Every time our friends come over to spend an evening with us, I get excited about what we can cook for them.
At first, there was an element of “PLEASE LIKE ME” to the food. If our food was good enough, we might be good enough. Perhaps the stink of “social pariah” might not be so pungent if the aromas from our kitchen were pleasing.
But they proved to us that we were more to them than just a well stocked fridge and wizard sauce makers. We had conversations where we got to know bits of our pasts, parts of what make us who we are today. We discussed favorite authors and books, sharing a few favorites with each other. We have talked about religion, politics, social justice – all of the things that shouldn’t be discussed in polite company. We have laughed hard enough that we’ve needed to take ibuprofen at the end of the night. Ours is a young friendship, but it has the making of something lasting.
And we’ve eaten together.
Every time, they will tell us, “You don’t have to feed us to for us to visit.” And I believe them. But when we’ve made plans to get together, I still pull out my computer and start searching new recipes to try, or think about old favorites that I want to show off.
The truth is, there is something intimate about cooking for another person, and I have come to appreciate that.
Cooking requires our time, our imagination, a bit of ourselves. When we prepared a shrimp scampi, our hands were on each of the shrimp as we pulled off the shells. When we made waffles with a strawberry compote, I tasted the strawberries to check the sweetness. When we made wings, I used my memory to recreate an Alabama white sauce that we’ve done a few times, using my creativity in making substitutions for some of the items I didn’t have in the house.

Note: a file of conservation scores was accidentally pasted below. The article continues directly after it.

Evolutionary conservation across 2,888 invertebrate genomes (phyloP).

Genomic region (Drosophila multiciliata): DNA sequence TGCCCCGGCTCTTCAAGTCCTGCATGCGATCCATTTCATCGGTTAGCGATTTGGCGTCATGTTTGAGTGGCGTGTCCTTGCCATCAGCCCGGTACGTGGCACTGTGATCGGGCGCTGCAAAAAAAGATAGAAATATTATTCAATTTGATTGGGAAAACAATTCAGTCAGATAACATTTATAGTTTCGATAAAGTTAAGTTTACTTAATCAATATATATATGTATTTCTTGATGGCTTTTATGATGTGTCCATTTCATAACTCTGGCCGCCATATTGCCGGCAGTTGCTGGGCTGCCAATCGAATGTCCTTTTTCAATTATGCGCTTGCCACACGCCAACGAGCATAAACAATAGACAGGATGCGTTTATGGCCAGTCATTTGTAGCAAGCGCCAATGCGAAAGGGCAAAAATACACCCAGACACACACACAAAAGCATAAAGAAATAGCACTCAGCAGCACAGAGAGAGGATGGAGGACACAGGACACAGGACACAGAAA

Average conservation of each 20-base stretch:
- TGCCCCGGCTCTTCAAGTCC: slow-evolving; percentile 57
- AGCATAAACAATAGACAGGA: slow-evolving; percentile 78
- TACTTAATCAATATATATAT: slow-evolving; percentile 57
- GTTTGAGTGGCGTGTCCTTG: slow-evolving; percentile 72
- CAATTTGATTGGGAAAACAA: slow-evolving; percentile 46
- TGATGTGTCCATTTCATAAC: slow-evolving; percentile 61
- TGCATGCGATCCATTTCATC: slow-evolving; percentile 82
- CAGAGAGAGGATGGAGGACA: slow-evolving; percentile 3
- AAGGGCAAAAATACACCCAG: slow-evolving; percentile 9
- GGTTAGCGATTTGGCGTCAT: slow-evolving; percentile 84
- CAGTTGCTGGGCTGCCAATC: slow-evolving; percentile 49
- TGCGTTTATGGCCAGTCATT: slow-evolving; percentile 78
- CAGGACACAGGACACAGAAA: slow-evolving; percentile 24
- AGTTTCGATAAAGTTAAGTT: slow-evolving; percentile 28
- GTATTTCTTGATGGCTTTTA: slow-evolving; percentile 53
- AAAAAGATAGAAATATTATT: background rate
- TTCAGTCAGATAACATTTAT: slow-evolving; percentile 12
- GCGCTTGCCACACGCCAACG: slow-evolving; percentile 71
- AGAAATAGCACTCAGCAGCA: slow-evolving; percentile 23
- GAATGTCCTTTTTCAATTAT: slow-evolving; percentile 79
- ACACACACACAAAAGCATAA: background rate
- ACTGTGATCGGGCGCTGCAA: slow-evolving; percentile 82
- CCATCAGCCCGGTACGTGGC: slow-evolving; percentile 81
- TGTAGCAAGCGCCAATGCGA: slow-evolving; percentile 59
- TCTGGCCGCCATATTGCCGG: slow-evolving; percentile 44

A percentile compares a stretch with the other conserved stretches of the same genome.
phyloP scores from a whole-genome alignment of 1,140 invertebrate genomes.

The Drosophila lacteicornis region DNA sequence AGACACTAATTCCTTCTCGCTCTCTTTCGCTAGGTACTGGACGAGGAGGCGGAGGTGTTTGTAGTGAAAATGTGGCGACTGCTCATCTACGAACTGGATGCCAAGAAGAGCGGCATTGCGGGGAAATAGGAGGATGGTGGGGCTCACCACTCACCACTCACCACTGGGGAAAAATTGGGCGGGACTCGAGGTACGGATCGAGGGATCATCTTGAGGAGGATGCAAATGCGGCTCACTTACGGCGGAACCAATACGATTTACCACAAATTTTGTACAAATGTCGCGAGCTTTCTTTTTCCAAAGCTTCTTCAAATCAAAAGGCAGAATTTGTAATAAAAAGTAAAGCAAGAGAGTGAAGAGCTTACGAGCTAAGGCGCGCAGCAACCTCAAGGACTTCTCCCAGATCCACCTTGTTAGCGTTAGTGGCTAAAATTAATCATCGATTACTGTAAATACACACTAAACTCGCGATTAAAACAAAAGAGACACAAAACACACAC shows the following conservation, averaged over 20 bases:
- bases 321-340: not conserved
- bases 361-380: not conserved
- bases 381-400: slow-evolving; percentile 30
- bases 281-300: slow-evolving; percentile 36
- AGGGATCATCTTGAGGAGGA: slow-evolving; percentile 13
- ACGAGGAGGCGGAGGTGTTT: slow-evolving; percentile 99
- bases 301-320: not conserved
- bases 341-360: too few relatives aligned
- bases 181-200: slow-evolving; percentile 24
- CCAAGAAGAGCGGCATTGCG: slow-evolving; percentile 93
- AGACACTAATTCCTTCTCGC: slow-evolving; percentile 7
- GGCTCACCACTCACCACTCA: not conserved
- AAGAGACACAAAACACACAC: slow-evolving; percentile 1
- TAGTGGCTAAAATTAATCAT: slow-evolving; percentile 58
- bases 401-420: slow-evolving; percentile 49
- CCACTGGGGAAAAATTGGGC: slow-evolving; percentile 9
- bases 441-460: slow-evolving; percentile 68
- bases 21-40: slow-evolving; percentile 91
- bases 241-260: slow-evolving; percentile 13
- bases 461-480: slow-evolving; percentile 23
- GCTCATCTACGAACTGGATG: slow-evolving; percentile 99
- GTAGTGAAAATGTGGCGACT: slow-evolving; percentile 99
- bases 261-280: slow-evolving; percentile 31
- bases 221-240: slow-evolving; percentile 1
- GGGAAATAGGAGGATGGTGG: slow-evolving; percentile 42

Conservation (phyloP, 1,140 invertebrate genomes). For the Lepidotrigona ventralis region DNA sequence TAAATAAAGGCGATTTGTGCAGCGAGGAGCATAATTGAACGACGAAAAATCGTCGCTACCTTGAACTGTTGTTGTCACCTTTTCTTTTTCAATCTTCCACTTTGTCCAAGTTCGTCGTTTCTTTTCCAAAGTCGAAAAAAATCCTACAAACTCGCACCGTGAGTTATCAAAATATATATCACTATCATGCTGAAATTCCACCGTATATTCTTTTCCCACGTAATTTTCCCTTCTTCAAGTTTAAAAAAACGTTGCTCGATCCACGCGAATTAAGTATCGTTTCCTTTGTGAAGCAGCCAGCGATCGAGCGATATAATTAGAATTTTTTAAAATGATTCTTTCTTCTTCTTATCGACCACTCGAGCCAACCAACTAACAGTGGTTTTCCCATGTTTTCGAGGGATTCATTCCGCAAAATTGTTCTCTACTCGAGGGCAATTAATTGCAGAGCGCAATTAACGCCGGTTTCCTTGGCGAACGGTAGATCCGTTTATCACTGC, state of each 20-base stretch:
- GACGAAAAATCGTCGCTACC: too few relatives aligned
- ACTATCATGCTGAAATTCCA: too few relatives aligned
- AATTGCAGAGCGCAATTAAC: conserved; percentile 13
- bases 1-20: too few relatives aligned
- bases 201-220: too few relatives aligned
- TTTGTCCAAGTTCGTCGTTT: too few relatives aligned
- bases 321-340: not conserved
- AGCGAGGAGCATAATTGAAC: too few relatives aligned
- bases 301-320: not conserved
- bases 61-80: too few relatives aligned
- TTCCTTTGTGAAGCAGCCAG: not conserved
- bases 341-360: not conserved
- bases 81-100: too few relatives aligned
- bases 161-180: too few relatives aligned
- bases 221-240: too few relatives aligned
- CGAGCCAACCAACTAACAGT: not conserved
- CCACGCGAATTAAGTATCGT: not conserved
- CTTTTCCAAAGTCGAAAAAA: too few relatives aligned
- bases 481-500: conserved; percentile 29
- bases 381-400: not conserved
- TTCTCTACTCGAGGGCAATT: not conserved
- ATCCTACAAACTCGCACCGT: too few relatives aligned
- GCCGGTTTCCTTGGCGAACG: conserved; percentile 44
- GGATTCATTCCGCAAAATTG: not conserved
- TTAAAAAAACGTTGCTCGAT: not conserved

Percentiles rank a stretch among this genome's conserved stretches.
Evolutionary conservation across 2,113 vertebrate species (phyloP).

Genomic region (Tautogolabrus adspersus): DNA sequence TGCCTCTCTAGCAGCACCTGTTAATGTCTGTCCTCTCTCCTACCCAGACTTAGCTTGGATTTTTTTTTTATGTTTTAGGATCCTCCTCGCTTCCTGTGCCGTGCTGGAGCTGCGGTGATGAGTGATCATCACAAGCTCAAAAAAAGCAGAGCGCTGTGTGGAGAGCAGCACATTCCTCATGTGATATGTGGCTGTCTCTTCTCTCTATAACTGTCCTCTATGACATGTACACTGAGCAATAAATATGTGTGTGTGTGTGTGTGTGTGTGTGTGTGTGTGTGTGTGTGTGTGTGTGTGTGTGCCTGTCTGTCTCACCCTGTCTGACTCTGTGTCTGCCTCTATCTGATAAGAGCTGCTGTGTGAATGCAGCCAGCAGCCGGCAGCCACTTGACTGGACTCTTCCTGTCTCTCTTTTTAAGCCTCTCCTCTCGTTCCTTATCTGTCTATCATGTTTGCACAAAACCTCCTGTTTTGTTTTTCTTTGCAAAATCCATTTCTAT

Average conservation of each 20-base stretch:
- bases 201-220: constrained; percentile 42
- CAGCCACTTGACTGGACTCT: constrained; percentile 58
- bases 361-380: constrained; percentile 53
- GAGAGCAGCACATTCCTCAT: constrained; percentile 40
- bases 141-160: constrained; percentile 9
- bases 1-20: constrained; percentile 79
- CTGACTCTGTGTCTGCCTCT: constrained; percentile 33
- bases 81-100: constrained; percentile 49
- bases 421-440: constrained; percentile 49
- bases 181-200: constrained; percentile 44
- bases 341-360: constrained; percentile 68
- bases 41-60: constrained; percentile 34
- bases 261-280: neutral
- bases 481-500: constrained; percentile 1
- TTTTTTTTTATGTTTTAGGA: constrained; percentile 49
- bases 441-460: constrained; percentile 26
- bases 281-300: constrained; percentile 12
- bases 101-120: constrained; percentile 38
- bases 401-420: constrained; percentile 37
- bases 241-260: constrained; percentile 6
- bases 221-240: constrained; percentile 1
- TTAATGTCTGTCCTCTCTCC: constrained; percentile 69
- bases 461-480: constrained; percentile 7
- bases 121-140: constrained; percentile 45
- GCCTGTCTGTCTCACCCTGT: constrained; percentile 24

Cooking involves all of the senses. Pressing down with our fingers on the piece of meat to check if it is cooked properly. Looking to see if we have the nice caramelization we want on the onions and garlic. Smelling the aromas of charcoal and wood chips when we open the grill and a roll of smoke pours out. Hearing the bubbles on the bottom of the pan as the broth begin to simmer for a risotto. Tasting to see if we’ve achieved the right balance of salt and acidity in the honey chipotle sauce. Our whole bodies are involved in the preparation of the meal we’re serving.
Jesus took a cup of wine in his hands and gave thanks to God. Then he told the apostles, “Take this wine and share it with each other. I tell you that I will not drink any more wine until God’s kingdom comes.”
Jesus took some bread in his hands and gave thanks for it. He broke the bread and handed it to his apostles. Then he said, “This is my body, which is given for you. Eat this as a way of remembering me!”
After the meal he took another cup of wine in his hands. Then he said, “This is my blood. It is poured out for you, and with it God makes his new agreement.” (Luke 22:17-20, CEV)
Here, our table is the living room floor. Our eucharist is chicken wings and Coke Zero. But when we gather, we share what we have with one another. We share our friendship, our home, our food, our lives.
We take, we eat, we remember.